PBS TeacherLine is funded through a federal Ready To Teach grant, and the organization is reaching the end of its five-year grant cycle. Goode said PBS TeacherLine’s approach to the common core standards will be a key component of its next grant application.
“We’ve been paying it close attention; we’re quite supportive of the initiative,” said Rich Patz, vice president of research for publisher CTB/McGraw-Hill, which is an endorsing partner of the common core movement.
The initiative calls for states to adopt the common standards within three years, and Patz said different states are likely to adopt them at different rates and might be holding off on other reform efforts in anticipation of this effort.
“Everyone’s paying attention to this, and they’re probably not doing things they would otherwise be doing, like launching their own internal standards reviews,” he said. “They’re preparing to consider these common standards, concerns about the transition and making that successful, and getting materials in place for instruction.”
The common standards “will affect our product development plans, but that’s to be expected and it’s not terribly disruptive,” Patz said. “There’s always a dynamic and evolving marketplace. There isn’t a lowering of the standards, so I think that’s a good thing.”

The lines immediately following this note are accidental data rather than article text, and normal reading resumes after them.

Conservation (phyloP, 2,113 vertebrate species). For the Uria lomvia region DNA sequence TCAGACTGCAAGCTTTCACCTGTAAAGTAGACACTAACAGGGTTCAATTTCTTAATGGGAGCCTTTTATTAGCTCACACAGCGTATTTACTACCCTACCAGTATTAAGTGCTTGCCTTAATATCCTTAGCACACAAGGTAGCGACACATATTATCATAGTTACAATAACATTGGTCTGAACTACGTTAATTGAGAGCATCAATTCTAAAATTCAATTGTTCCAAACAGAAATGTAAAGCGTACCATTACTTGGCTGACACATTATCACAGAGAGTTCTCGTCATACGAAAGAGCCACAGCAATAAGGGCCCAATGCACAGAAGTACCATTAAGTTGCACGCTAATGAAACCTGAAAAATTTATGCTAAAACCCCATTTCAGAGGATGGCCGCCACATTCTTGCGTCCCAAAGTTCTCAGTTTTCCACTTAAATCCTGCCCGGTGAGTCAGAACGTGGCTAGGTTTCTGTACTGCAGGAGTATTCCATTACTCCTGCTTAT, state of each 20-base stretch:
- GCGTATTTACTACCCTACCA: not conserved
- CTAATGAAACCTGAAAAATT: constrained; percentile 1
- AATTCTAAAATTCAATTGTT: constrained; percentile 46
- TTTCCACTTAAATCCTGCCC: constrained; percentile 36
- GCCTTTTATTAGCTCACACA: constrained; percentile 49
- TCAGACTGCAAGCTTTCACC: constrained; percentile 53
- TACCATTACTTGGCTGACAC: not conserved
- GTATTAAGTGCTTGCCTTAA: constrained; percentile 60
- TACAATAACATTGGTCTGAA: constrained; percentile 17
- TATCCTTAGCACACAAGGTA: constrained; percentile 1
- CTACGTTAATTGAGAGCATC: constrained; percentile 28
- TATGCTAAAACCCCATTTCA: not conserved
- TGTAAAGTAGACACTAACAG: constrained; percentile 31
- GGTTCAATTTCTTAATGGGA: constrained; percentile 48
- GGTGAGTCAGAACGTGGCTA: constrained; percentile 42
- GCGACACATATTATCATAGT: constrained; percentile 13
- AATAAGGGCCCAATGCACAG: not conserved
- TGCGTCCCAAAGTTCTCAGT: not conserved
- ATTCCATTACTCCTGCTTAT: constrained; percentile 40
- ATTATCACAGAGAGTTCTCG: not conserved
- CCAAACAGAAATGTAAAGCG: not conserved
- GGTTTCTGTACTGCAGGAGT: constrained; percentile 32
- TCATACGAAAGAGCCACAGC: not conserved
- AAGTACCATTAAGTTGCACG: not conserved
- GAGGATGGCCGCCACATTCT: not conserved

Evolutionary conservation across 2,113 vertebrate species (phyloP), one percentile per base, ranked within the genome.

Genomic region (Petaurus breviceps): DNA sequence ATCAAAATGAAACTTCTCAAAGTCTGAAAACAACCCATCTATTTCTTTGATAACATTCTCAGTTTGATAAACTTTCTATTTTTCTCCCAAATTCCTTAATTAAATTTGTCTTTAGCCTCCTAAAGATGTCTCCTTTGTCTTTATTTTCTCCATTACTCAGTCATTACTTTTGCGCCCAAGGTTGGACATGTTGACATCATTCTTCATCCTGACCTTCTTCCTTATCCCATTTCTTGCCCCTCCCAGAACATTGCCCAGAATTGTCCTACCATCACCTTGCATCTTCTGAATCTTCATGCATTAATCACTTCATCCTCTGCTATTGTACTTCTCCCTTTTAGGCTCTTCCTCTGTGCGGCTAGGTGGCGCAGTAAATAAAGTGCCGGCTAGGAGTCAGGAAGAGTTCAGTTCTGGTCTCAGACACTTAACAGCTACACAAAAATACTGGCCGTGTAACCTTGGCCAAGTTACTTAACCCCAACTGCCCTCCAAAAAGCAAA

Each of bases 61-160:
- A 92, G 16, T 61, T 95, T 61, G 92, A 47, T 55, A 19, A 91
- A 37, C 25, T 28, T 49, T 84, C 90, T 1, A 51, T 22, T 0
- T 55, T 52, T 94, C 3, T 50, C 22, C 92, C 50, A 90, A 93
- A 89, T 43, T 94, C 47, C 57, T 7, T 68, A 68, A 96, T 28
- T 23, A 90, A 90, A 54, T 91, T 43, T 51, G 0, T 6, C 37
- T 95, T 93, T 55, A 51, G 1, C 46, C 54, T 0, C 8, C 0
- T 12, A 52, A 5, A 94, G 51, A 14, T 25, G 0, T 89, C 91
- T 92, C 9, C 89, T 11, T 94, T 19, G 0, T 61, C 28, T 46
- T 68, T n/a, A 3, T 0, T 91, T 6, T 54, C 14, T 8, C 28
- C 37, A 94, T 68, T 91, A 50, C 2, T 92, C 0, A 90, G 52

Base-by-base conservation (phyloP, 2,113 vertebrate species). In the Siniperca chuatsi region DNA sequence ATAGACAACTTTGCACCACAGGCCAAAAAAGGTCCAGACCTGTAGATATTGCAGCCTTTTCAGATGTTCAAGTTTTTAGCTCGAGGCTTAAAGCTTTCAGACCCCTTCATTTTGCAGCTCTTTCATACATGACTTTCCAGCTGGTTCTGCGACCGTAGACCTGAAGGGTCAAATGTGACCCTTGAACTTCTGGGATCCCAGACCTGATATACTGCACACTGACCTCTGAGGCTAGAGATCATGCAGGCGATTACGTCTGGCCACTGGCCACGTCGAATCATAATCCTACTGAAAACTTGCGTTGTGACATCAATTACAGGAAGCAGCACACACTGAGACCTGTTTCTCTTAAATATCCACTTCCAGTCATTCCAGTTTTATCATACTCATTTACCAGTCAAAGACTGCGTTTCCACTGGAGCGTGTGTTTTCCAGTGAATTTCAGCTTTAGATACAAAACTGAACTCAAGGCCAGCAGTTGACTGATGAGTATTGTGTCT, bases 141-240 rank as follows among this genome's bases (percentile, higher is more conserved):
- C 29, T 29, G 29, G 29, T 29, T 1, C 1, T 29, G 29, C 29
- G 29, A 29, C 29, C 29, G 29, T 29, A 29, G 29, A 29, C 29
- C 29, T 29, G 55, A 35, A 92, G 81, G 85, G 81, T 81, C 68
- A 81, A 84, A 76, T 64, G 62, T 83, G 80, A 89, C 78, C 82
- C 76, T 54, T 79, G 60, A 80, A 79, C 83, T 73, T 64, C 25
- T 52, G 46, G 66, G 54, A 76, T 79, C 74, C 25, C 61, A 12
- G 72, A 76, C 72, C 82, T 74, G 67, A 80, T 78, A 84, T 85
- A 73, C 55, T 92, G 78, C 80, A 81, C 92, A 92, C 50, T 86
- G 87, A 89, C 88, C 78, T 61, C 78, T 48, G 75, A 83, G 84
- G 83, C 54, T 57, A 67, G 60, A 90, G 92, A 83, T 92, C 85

He added: “It will change what we have to do. We are responding and welcome the development, and we’ll bring products to the market that support the learning of the common core standards.”
Jim Ryan, vice president of marketing for Key Curriculum Press, and Elizabeth DeCarli, the company’s mathematics product manager, said common core standards present “a huge advantage for those of us who are developing materials for students.”
DeCarli said implementing common core standards will let publishers and educators focus more on high-quality content, classroom practice, and groups of students who might need extra help.
“Any educational piece, whether it’s an online course or a textbook, that sells to different state markets, has to spend time and money on the correlation to different state standards,” DeCarli said. “It would be so nice if that time, energy, and thinking could be directed to a deeper assessment rather than [meeting the various needs of] every state. I could see the resources being used in a much more productive way regarding student thinking and ways to improve how we’re teaching.”
Said Ryan: “If we have a set of national standards, you could spend more time on your field testing, your feedback, and look at issues of coherence and retention among students, rather than look at topics on a modular form.”
Common standards also will help to make textbooks and digital learning materials more relevant to all students.
“Currently, the books that weigh five pounds are national books that incorporate everyone’s different standards,” Ryan said. “You have to put in extra lessons so you can sell in California, other extras so that you can sell in Texas, and so on. Teachers have to weed through and determine what parts of this book they have to teach.”
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